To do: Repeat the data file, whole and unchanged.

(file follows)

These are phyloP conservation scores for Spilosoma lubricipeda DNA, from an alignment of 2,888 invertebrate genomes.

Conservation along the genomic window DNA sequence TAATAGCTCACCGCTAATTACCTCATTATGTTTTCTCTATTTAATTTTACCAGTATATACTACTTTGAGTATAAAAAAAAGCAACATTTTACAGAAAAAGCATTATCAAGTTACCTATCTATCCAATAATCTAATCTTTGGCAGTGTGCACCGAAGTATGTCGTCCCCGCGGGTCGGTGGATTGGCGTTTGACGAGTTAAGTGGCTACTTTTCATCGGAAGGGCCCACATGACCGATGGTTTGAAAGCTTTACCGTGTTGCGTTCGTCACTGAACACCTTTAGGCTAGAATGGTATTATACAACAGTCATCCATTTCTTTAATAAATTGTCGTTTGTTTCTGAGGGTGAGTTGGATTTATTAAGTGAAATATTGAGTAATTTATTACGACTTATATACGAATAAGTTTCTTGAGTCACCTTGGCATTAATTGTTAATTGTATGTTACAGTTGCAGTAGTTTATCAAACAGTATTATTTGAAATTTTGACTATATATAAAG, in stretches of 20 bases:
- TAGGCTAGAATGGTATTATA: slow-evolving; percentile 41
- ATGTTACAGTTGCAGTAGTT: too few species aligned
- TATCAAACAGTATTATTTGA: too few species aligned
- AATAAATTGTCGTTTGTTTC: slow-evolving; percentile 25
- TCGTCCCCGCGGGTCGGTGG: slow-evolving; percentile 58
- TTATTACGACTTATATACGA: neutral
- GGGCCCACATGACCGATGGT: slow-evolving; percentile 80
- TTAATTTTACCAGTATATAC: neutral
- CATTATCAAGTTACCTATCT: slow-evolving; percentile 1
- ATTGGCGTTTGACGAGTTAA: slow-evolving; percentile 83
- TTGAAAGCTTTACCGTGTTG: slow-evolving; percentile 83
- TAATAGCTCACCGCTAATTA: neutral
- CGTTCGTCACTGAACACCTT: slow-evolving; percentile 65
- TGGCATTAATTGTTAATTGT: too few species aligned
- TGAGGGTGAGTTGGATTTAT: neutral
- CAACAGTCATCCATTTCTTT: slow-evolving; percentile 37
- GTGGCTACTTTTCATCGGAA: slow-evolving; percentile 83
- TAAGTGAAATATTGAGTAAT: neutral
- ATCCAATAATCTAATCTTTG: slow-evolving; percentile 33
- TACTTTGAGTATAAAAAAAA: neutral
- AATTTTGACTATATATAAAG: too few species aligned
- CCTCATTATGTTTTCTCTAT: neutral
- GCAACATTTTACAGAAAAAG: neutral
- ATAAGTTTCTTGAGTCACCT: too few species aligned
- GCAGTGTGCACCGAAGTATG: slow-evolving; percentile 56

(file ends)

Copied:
These are phyloP conservation scores for Spilosoma lubricipeda DNA, from an alignment of 2,888 invertebrate genomes.

Conservation along the genomic window DNA sequence TAATAGCTCACCGCTAATTACCTCATTATGTTTTCTCTATTTAATTTTACCAGTATATACTACTTTGAGTATAAAAAAAAGCAACATTTTACAGAAAAAGCATTATCAAGTTACCTATCTATCCAATAATCTAATCTTTGGCAGTGTGCACCGAAGTATGTCGTCCCCGCGGGTCGGTGGATTGGCGTTTGACGAGTTAAGTGGCTACTTTTCATCGGAAGGGCCCACATGACCGATGGTTTGAAAGCTTTACCGTGTTGCGTTCGTCACTGAACACCTTTAGGCTAGAATGGTATTATACAACAGTCATCCATTTCTTTAATAAATTGTCGTTTGTTTCTGAGGGTGAGTTGGATTTATTAAGTGAAATATTGAGTAATTTATTACGACTTATATACGAATAAGTTTCTTGAGTCACCTTGGCATTAATTGTTAATTGTATGTTACAGTTGCAGTAGTTTATCAAACAGTATTATTTGAAATTTTGACTATATATAAAG, in stretches of 20 bases:
- TAGGCTAGAATGGTATTATA: slow-evolving; percentile 41
- ATGTTACAGTTGCAGTAGTT: too few species aligned
- TATCAAACAGTATTATTTGA: too few species aligned
- AATAAATTGTCGTTTGTTTC: slow-evolving; percentile 25
- TCGTCCCCGCGGGTCGGTGG: slow-evolving; percentile 58
- TTATTACGACTTATATACGA: neutral
- GGGCCCACATGACCGATGGT: slow-evolving; percentile 80
- TTAATTTTACCAGTATATAC: neutral
- CATTATCAAGTTACCTATCT: slow-evolving; percentile 1
- ATTGGCGTTTGACGAGTTAA: slow-evolving; percentile 83
- TTGAAAGCTTTACCGTGTTG: slow-evolving; percentile 83
- TAATAGCTCACCGCTAATTA: neutral
- CGTTCGTCACTGAACACCTT: slow-evolving; percentile 65
- TGGCATTAATTGTTAATTGT: too few species aligned
- TGAGGGTGAGTTGGATTTAT: neutral
- CAACAGTCATCCATTTCTTT: slow-evolving; percentile 37
- GTGGCTACTTTTCATCGGAA: slow-evolving; percentile 83
- TAAGTGAAATATTGAGTAAT: neutral
- ATCCAATAATCTAATCTTTG: slow-evolving; percentile 33
- TACTTTGAGTATAAAAAAAA: neutral
- AATTTTGACTATATATAAAG: too few species aligned
- CCTCATTATGTTTTCTCTAT: neutral
- GCAACATTTTACAGAAAAAG: neutral
- ATAAGTTTCTTGAGTCACCT: too few species aligned
- GCAGTGTGCACCGAAGTATG: slow-evolving; percentile 56